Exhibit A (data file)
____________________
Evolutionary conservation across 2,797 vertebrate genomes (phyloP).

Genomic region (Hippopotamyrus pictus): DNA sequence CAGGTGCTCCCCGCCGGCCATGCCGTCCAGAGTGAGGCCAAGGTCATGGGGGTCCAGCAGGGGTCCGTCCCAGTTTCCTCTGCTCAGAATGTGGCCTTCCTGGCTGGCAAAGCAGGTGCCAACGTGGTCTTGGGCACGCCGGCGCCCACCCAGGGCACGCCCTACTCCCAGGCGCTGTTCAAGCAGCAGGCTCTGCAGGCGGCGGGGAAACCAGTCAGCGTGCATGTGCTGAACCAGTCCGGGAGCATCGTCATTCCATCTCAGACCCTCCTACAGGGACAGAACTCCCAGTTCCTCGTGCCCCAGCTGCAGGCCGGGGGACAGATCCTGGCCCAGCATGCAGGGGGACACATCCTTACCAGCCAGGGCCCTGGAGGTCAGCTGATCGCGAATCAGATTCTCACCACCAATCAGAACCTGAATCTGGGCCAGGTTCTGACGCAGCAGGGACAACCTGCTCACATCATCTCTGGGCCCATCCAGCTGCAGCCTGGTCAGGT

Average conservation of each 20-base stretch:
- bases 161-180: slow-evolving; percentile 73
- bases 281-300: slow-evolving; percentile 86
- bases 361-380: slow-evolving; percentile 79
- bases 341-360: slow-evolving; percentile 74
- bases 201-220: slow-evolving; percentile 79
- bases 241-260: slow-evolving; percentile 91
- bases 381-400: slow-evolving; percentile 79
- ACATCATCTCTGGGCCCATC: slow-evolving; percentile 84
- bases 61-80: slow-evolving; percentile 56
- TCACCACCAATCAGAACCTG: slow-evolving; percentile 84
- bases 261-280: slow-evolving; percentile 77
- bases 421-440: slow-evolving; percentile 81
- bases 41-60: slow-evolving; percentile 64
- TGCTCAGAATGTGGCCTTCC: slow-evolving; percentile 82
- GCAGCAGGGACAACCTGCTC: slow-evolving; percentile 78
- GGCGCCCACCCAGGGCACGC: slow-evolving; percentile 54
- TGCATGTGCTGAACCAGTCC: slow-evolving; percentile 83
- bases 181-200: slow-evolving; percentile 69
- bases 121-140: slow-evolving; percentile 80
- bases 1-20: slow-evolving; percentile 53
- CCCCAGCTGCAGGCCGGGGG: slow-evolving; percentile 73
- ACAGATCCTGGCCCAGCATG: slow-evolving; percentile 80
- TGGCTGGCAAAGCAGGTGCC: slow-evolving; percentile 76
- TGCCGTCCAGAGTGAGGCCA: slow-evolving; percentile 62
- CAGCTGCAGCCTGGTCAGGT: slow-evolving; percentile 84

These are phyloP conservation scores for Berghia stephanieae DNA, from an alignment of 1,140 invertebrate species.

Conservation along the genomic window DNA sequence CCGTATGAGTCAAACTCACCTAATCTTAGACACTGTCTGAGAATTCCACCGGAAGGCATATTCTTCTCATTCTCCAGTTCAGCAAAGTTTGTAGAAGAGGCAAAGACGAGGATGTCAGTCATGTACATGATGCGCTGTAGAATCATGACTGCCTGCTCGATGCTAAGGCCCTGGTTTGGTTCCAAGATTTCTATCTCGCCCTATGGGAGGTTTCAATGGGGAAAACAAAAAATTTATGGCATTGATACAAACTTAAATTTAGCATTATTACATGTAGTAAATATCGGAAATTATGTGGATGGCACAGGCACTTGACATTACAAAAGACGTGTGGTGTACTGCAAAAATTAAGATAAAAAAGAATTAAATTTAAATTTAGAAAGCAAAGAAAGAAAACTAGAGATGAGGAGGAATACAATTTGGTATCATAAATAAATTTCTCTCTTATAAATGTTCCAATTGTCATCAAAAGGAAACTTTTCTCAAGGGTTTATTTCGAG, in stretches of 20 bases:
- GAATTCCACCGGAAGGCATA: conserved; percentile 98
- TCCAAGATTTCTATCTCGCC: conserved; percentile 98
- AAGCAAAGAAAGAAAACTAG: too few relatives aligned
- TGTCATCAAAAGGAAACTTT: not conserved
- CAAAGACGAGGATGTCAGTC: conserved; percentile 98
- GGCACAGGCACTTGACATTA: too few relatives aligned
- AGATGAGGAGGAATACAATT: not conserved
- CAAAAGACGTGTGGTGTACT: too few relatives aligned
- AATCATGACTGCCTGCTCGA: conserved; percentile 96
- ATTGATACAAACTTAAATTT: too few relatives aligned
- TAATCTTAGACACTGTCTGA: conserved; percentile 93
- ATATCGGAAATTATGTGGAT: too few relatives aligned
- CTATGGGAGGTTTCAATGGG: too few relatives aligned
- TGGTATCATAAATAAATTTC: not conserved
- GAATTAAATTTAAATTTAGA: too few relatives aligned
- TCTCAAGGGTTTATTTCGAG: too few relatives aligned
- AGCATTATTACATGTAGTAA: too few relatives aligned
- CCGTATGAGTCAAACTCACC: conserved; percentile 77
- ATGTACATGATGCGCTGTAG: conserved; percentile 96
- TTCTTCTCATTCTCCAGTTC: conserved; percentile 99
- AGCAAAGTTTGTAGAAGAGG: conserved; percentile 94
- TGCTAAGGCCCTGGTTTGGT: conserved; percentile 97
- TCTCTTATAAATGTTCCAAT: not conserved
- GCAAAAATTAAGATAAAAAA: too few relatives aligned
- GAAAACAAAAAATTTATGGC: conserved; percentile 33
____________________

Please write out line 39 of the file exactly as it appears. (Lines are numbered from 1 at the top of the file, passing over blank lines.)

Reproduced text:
- AATCATGACTGCCTGCTCGA: conserved; percentile 96